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St Sebastian Barracks
 
Headquarters:
 
6th Armoured Division 1952 (1)
3rd Armoured Division
3rd Armoured Division Headquarter and Signal Regiment
6th Armoured Brigade
Closed 30 April 1993 
(1) HQ formed here in May 1952.
 
I was posted to San Sebastian Barracks in Korbecke between 1979-1981 after leaving Belgium. The barracks was home to Headquarters 3rd Armoured Division and to a Squadron of 3 ADSR. A Sherman Tank provided the gate guard to the entrance. The remainder of the Signal Regiment and a Transport Sqn was located in Salamanca Barracks, near Soest, with an Army Air Corps Regiment located on its own airfield outside Soest. San Sebastian Barracks was handed over to the British by the 4th Canadian Mechanised Brigade, who moved to Lahr in Southern Germany, and was still fitted out with some Canadian furniture. It also included a 5 wing military prison outside the perimeter of the barracks which was used as stores when I was there. However, the thing that San Sebastian was most famous for was it overlooked the Mohne Dam, slightly damaged by the RAF during WW2 and indeed the remains of a Lancaster Bomber were reputed to have been left at the bottom end of the dam. Soest was a mixed Belgian/West German/British military garrison and the families NAAFI was located in Soest itself. The local gastatte, known to all as the Shack, which was located approximately 500 metres from the entrance to the barracks served the best Jaegerschnitzel I have ever tasted in my life.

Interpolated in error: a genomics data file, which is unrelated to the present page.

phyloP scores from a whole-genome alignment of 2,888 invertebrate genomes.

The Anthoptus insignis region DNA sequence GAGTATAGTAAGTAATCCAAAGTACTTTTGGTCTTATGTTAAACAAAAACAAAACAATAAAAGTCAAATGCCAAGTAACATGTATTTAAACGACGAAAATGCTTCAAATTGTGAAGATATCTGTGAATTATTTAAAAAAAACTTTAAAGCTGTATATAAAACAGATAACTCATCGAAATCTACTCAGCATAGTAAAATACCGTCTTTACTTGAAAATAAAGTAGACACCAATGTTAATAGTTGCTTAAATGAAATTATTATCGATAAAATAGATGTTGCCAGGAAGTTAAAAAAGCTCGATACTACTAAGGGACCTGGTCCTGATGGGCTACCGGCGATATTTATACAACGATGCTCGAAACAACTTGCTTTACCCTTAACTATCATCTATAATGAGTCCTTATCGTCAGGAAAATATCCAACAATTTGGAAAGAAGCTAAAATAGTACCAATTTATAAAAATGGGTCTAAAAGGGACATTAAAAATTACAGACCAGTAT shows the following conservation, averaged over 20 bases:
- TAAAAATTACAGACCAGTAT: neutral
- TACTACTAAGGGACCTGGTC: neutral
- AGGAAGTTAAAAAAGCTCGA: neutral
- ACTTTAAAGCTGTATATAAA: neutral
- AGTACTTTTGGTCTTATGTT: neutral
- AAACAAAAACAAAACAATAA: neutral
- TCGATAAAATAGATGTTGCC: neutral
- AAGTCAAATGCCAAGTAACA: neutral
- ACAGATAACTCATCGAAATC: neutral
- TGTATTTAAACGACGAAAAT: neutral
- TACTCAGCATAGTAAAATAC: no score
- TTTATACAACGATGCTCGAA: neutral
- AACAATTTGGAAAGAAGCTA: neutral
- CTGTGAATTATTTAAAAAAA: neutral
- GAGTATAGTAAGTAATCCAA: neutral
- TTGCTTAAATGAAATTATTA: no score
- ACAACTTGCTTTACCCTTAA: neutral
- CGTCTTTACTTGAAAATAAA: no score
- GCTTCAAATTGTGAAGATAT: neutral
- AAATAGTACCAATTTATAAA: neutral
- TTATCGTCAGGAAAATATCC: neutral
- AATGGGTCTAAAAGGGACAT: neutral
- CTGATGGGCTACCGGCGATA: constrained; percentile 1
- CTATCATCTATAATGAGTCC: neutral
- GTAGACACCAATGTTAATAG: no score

M

 

 

Prior to this being HQ 3 Div, it was HQ 6 Bde and Sig Sqn (until 1977(ish)). Some of you may remember a newspaper called 'Sixth Sense', which I belive is still around. It originated as an in-house paper for 6 Bde (hence the title) and eventally expanded to all of BAOR but retained its title. The strange thing was, it's production was not officialy sanctioned or funded and the staff was an editor, an assistant (who was an officer's wife) and an office junior (who was an oficer's daughter). The manpower was provided by hidden postings, one man from each division. No one had any previous experience, but all mucked in and the job always got done. The only permanent feature, and the only one who knew what he was doing, was the editor, Dick Browne. If the stories were to be believed, he was a former WO2 in the RASC who was posted to Nuremberg at the end of WW2 as assistant to Albert Pierrepoint (the official UK hangman). On leaving the Army he stayed in Germany and married a local girl whose's father owned half of Werl. He certainly arrived for work in a yellow Porche and wore very expensive suits. Running the paper was a hobby, for which he was paid as the lowest grade civilian clerk, just to keep the books right. I was one of the 'unofficial' staff for the first half of 1977 and looking forward to another six months when I was informed my battalion just couldn't possibly manage another tour of Belfast without me. Just as an aside, those of you who ever marched in or out a married quarter will understand the irony of this. I was the first soldier to march into one of the former Canadian quarters, which was full of the most beautiful wooden furniture. The LSL WO2 who marched us in had a 4 tonner parked outside with two labourers who removed the furniture as it checked off and smashed it to match wood as it was too good for us!!!!!!!!! Only those who've been there would know this is quite true. On march out, the same WO2 charged us for a nail hole in a bathroom that had a two foot square hole on the opposite wall ready for a new boiler to be fitted! Happy days.
James Clark (late Argyll and Sutherland Highlanders)